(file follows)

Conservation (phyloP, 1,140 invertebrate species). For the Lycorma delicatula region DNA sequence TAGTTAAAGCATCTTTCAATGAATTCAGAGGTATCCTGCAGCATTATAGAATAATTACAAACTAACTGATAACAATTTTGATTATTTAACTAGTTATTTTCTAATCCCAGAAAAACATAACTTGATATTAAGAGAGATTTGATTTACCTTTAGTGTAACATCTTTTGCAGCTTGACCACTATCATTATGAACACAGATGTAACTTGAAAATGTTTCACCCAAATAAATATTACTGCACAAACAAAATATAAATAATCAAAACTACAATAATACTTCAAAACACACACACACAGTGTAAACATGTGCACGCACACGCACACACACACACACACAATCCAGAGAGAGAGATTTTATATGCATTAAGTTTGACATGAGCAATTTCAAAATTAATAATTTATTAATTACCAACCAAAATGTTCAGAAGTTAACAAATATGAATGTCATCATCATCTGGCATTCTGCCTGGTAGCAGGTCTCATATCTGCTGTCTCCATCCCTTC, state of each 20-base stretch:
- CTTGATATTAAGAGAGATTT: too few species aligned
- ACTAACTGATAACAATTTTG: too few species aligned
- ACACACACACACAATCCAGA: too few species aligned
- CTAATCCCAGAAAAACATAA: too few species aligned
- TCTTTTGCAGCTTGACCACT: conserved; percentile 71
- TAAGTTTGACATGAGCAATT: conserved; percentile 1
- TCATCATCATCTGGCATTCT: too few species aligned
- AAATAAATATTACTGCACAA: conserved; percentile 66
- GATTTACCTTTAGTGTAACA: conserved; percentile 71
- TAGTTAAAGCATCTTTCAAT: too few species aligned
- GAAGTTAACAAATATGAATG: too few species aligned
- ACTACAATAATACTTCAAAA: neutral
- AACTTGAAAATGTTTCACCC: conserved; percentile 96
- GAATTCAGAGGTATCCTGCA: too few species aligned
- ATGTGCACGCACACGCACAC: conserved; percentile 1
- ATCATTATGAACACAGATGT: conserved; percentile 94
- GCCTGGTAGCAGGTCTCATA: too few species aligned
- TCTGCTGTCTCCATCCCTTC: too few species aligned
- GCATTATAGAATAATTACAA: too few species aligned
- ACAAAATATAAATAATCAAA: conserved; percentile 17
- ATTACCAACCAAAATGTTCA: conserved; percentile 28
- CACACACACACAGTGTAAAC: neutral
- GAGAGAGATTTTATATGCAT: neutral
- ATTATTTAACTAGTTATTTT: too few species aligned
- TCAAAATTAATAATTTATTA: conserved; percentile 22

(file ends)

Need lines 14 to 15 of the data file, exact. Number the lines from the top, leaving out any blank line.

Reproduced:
- AACTTGAAAATGTTTCACCC: conserved; percentile 96
- GAATTCAGAGGTATCCTGCA: too few species aligned